Team Member Engagement

Seven Dynamics that will Impact your Employee Engagement Strategy

by robertr

June 27th, 2013
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Engaged employees feel personally connected to the company, are more productive, and act as champions for their organization. A fully engaged employee spreads enthusiasm and is willing to go the extra mile. In the book Employee Engagement 2.0: How to Motivate Your Team for High Performance, Kevin Kurse lists a number of studies by Gallup, Knexa, and the Corporate Leadership Council that confirm that “organizations with a high percentage of engaged employees report greater staff retention, more satisfied customers, and higher sales.” In our own study, Dale Carnegie Training identifies the tangible and intangible dynamics that govern employee engagement strategies. The study points to several groups that need special attention when creating an employee engagement strategy in order to increase their productivity for the organization.

Examine the variables that can impact your employee engagement strategy and increase their engagement.

1.       Age

Young employees and those over fifty are more engaged. Managers need to take steps to ensure employee engagement doesn’t sink from partial to complete disengagement. Managers should consider intervention and training opportunities specially aimed at workers in their forties.

 2.       Length of Service

Those employed for at least three years are more engaged than the newly employed. However, engagement is low among people with more than twenty years of service, often due to lack of motivation or career path maintenance.

 3.       Position Within the Organization

Those at VP level or above are the most fully engaged. The economic climate and pessimistic attitude toward “corporate America” may account for the relatively low level of engagement among senior managers.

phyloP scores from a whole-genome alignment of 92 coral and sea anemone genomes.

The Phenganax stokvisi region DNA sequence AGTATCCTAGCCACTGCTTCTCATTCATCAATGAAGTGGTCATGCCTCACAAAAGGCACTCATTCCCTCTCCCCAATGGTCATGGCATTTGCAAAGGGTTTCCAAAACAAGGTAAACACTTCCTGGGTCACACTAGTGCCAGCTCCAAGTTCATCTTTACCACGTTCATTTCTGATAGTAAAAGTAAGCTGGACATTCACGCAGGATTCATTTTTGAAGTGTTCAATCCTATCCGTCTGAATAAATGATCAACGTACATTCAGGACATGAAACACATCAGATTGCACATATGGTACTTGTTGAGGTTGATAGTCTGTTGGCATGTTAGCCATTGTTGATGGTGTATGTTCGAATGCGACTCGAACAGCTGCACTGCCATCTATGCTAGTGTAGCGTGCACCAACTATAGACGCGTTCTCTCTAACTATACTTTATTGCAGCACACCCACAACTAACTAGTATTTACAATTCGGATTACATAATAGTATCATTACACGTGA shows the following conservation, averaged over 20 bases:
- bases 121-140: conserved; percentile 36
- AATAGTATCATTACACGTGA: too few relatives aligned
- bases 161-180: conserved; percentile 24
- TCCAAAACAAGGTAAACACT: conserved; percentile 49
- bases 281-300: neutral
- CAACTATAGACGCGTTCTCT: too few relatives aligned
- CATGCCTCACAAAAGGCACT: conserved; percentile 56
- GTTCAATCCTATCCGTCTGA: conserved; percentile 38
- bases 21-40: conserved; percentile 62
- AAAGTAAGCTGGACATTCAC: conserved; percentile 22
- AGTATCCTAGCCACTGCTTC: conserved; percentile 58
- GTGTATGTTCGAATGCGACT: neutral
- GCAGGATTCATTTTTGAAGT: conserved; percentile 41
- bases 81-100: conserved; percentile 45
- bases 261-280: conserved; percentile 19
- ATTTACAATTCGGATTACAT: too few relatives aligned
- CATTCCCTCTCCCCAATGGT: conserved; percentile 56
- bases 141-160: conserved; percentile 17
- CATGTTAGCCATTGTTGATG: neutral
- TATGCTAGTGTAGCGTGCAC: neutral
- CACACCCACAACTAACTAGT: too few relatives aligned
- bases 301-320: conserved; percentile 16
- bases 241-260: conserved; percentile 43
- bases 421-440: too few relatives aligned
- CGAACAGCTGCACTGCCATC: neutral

4.       Education Level

Surprisingly, people with post-graduate degrees are less engaged than people with only an undergraduate college degree or some college experience. This could be attributed to the fact that the most educated are underemployed, overqualified, or have greater expectations that have yet to be met.

5.       Income level

Higher income correlates with higher level of engagement. Unsurprisingly, the most disengaged are those earning less than fifty thousand a year. However, multiple factors can influence and alter this; for example, managers can help employees feel that their work is important to the company, help them feel valued, and show them ways in which they can grow in their career.

6.       Full- or Part-time Employment

Part-time workers are less engaged. In the U.S., part-time workers’ engagement may increase over time, but they continue to stay much less engaged (26%) than full-time employees (36%).

7.       Type of Industry

Client-facing employees, for example, those in sales or customer service, are the type of employees companies most need to engage. These employees tend to be the lowest paid, but their position is critical to customer satisfaction. High-level performance boosts customer satisfaction and company revenue. In some job sectors such as education, manufacturing, and  government, employee engagement is significantly low.

Click here to download a Free White Paper on Employee Engagement

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